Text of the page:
Because of the intense focus, there’s no time for an account of the people’s characters or for explorations of motives.
Often we don’t even get the physical appearance of characters </li></ul>Sarah Law Poetic Forms & Genres<br />
Literary/ Linguistic Devices<br />Many of the literary and linguistic devices we find in ballads are there to help the memory of the performer.<br />Rhyme – simple and predictable, usually monosyllabic rhyme. <br />Formulae: ‘magic numbers’ 7 or 3; stock phrases such as ‘milk-white steed’, ‘blood-red wine’<br />Sarah Law Poetic Forms & Genres<br />
Repetition<br />An important feature of ballads<br />Refrain – repeated lines or phrases.<br />A particular version of this is called incremental repetition – a line or stanza is repeated but with additions that take the story forward by introducing new details<br />The question and answer format common in many ballads is another form of parallelism, especially...<br />Sarah Law Poetic Forms & Genres<br />
Repetition<br />... One common form of repetition is the use of the oral testament, when a person – often a dying person - is asked how he or she is going to dispose of his possessions, and he or she answers in a striking and often ironic fashion, usually ending with a curse on the victim <br />Sarah Law Poetic Forms & Genres<br />
Metre and Stanza Form<br /><ul><li>A common form is the so-called ballad stanza – a quatrain (4 line stanza), rhyming abcb in which lines of 4 and three stresses or beats alternate.
E.g. (‘Lord Thomas and Fair Annet’) </li></ul>He had a rose into his hand<br />He gave it kisses three,<br />And reaching by the nut-brown bride,<br />Laid it on fair Annet’sknee.<br />Sarah Law Poetic Forms & Genres<br />
Sarah Law Poetic Forms & Genres<br />Another common form is a quatrain with 4 stress lines rhyming abcb, or lines rhyming abab, or 4 stress aabb quatrain.<br />The ballad can take many different stanza forms (sometimes not in quatrains) but the ballad stanzais an important one.<br />
Ballad content<br />In the ballads we find the same thematic mix we would find in modern bestsellers: <br />Love and sexuality in various forms: requited and unrequited, <br />Tragic love, <br />Betrayal, murder and revenge. <br />Magic and the supernatural. <br />Stories of heroism, battle, adventure.<br />Sarah Law Poetic Forms & Genres<br />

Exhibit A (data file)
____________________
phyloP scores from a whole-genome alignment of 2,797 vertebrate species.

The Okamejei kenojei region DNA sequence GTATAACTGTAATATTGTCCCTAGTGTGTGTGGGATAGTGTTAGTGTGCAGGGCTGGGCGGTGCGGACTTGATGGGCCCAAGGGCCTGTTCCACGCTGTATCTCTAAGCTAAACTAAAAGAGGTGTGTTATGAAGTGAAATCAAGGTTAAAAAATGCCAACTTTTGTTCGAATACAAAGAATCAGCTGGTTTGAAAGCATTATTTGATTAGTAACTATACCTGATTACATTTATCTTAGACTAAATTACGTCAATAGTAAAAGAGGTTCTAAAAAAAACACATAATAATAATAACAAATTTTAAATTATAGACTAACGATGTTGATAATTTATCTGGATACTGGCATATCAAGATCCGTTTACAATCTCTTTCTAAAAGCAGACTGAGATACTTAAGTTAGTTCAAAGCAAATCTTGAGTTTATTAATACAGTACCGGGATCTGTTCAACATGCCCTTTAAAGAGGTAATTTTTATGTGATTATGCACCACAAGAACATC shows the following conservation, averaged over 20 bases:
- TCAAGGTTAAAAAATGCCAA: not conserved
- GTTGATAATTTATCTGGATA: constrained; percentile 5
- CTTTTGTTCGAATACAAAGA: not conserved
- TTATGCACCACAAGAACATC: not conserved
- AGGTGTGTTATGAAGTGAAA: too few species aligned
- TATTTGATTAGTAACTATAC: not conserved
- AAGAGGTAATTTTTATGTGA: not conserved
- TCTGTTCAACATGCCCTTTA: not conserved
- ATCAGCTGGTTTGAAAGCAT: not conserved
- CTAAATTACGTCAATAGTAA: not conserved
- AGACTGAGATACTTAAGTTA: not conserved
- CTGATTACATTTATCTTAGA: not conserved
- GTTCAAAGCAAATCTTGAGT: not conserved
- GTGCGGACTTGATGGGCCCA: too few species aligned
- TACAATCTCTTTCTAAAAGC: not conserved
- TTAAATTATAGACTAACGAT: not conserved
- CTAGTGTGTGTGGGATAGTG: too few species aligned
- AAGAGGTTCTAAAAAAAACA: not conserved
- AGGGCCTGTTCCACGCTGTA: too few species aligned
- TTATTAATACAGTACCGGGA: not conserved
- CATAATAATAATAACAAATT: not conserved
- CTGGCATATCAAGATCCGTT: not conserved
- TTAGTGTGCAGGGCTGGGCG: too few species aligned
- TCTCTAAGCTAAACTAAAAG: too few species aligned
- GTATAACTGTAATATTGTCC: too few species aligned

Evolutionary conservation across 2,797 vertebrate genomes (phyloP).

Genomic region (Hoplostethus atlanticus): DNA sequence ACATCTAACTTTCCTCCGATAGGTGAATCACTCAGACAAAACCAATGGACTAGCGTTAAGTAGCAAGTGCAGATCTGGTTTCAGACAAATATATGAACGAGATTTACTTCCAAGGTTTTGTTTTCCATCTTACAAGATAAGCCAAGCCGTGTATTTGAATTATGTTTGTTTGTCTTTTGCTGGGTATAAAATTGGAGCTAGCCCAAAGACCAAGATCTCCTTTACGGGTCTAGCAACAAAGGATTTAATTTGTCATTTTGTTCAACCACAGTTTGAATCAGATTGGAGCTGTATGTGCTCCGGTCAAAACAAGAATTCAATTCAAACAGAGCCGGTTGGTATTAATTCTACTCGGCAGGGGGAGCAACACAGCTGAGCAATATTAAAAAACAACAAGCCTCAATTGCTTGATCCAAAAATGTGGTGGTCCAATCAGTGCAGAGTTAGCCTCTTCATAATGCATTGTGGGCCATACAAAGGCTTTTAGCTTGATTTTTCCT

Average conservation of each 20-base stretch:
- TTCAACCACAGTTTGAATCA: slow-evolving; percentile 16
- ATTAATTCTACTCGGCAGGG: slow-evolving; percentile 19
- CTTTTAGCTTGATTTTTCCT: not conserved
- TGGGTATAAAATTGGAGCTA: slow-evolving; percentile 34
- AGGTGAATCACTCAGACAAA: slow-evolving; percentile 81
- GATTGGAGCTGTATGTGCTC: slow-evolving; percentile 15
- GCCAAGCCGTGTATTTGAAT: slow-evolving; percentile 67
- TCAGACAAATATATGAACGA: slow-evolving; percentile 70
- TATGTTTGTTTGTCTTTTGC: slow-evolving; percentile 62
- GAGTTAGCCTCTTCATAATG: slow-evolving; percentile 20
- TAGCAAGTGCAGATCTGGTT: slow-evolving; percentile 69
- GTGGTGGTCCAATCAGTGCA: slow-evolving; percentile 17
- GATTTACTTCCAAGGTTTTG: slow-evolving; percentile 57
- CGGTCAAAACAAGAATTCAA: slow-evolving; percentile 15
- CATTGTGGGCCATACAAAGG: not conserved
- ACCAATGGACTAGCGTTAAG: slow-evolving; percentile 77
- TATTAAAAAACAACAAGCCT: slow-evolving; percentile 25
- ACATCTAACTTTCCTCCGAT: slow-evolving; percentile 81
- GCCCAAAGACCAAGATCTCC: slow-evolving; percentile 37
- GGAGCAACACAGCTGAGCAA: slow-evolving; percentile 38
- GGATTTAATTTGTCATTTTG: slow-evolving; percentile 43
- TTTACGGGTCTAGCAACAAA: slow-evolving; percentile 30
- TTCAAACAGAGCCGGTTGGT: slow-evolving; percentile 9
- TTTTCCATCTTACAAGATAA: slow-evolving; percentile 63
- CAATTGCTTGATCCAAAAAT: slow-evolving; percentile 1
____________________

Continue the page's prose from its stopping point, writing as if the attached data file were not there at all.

The Broadside Ballad<br /><ul><li>A broadside is a large sheet of paper printed on one side only. The broadside ballad refers to ballads which were sold on the streets and at country fairs in Britain from 16-20th centuries. They were sung to well-known tunes and often dealt with current events, issues or scandals.
The equivalent of contemporary tabloid papers.
Entertainment for urban rather than rural population</li></ul>Sarah Law Poetic Forms & Genres<br />
Francis Child (19thC compiler):<br />Approved of and compiled folk ballads. Disapproved of broadside ballads:<br />‘The vulgar ballads of our day, the ‘broadsides’ which were printed in such large numbers in England and elsewhere in the 16th century or later . . . are products of a low kind of art, and most of them are, from a literary point of view, thoroughly despicable and worthless.’<br />Sarah Law Poetic Forms & Genres<br />
The Literary Ballad<br /><ul><li>Whereas the popular ballad is a piece of folk art, orally transmitted and of unknown authorship, literary ballads are written by educated poets in imitation of the form and style of the traditional ballad.
from the time of Wordsworth on, the ballad became an accepted and reputable part of the genre system of English poetry. In 1798, Wordsworth and Coleridge published a collaborative volume called Lyrical Ballads.</li></ul>Sarah Law Poetic Forms & Genres<br />
Ballad continued...<br /><ul><li>Since that time the ballad genre has been a significant part of the mainstream of English poetry. Keats’s ‘Belle Dame’; Kipling’s Barrack Room Ballads; Yeats; Auden and others.
Many people, particularly those who started out in the folk music movement in the 1960s have either sung old ballads, or written new ballads drawing on the devices of the traditional ballad. </li></ul>Sarah Law Poetic Forms & Genres<br />
Ballad continued<br /><ul><li>The ballad has also been associated with marginalized groups – for instance, in the US Civil Rights Movement in the 1960s.
E.g. Dudley Randall, ‘Ballad of Birmingham’ based on a historical event - the bombing in 1963 of Martin Luther King's church in Birmingham, Alabama by white terrorists. The poem portrays one girl's life and death. (Four girls actually died in the real bombing.) </li></ul>Sarah Law Poetic Forms & Genres<br />
"Mother dear, may I go downtown Instead of out to play, And march the streets of Birmingham In a Freedom March today?" <br />"No, baby, no, you may not go, For the dogs are fierce and wild, And clubs and hoses, guns and jails Aren't good for a little child." …<br />Sarah Law Poetic Forms & Genres<br />